“The AFL are absolutely committed to the AFLW … it’s been a long time in the planning, it’s here now, and it’s not going away,” Alberti told SEN radio on Tuesday.
“It was quite sad how [the season] ended, that’s unfortunate, but they’ll come back bigger, stronger and better next year.
“The growth that I have seen in the game in the last few years has been remarkable.
“We’ve got around 600,000 young women playing our game now and it’s not going away, it’s just going to get bigger and bigger.
“It just takes time.”
The AFL has secured a line of credit that McLachlan is confident will ensure the survival of the 18 men’s teams and the 14 women’s sides.
The league and its clubs have stood down about 80 per cent of staff without pay until at least May 31 in a bid to ride out the financial storm.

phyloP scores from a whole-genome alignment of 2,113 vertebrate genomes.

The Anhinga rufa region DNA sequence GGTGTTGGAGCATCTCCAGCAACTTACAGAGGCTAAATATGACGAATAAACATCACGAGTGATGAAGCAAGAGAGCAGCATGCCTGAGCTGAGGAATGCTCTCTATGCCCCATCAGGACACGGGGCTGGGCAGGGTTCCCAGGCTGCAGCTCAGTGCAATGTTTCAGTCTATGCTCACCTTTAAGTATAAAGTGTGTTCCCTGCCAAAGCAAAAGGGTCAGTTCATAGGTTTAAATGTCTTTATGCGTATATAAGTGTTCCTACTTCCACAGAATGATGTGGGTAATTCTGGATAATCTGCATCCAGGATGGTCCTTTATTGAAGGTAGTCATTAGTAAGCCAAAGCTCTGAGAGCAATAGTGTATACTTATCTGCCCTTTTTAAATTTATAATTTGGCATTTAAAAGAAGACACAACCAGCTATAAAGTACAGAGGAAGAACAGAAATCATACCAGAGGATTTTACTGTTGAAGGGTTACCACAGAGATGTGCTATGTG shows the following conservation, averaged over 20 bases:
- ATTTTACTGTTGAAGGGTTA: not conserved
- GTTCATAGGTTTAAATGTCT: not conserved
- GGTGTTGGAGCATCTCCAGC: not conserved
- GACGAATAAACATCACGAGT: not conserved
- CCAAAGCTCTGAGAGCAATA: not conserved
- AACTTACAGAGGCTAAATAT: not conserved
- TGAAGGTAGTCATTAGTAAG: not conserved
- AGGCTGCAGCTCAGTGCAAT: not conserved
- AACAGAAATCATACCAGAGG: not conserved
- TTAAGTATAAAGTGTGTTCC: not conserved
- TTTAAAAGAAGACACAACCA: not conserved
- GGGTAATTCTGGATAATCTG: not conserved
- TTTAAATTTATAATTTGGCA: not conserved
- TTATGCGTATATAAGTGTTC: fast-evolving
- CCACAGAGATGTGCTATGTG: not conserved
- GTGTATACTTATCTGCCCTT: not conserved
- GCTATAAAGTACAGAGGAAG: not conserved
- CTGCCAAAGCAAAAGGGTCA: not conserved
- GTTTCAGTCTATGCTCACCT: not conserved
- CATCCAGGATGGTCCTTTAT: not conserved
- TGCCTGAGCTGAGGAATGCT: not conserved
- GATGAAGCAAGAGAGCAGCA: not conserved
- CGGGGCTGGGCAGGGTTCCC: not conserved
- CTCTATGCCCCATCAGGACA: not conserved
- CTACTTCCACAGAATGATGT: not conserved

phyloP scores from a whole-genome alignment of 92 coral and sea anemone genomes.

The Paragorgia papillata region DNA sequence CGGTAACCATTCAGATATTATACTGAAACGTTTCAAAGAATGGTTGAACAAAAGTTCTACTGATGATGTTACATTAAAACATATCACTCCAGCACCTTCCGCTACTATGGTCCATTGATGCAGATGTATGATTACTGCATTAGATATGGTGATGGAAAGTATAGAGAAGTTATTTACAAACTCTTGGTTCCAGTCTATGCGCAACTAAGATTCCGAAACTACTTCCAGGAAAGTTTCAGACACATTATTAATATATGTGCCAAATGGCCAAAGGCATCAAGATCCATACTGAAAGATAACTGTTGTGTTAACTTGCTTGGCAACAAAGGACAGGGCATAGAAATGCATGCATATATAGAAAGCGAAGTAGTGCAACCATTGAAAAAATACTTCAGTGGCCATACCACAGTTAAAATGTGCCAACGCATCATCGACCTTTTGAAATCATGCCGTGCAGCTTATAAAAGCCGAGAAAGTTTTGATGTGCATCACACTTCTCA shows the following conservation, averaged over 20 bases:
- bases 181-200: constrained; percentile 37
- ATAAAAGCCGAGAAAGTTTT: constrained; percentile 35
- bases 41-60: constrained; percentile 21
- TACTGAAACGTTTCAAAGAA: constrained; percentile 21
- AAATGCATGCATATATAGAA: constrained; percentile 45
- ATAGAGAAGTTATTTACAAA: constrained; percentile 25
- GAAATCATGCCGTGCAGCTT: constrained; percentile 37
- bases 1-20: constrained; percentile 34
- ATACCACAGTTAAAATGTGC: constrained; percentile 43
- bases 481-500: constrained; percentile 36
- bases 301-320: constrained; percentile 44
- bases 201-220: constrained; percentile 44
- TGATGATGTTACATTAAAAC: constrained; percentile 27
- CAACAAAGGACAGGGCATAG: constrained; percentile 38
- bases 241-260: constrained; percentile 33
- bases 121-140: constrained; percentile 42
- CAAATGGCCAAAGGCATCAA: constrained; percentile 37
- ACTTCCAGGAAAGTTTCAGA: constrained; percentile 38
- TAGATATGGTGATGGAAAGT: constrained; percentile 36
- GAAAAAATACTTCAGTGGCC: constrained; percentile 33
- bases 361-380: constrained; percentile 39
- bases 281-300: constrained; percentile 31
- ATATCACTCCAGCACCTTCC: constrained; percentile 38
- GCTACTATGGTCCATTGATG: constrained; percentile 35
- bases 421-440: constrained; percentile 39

Alberti, a key figure in the Bulldogs’ AFL fight for survival in 1996, says it’s wrong to highlight the women’s game as a potential cost saving.
“Everything is on the table at the moment,” she said.
“I’m sure there are concerns in every department, whether it be the AFL men’s or the women, that’s something [clubs] have got to sort out for themselves.
“But it’s a long-term investment and you just don’t walk away because we’ve had a really hard hit this year.
“It’s going to go on; it will happen.”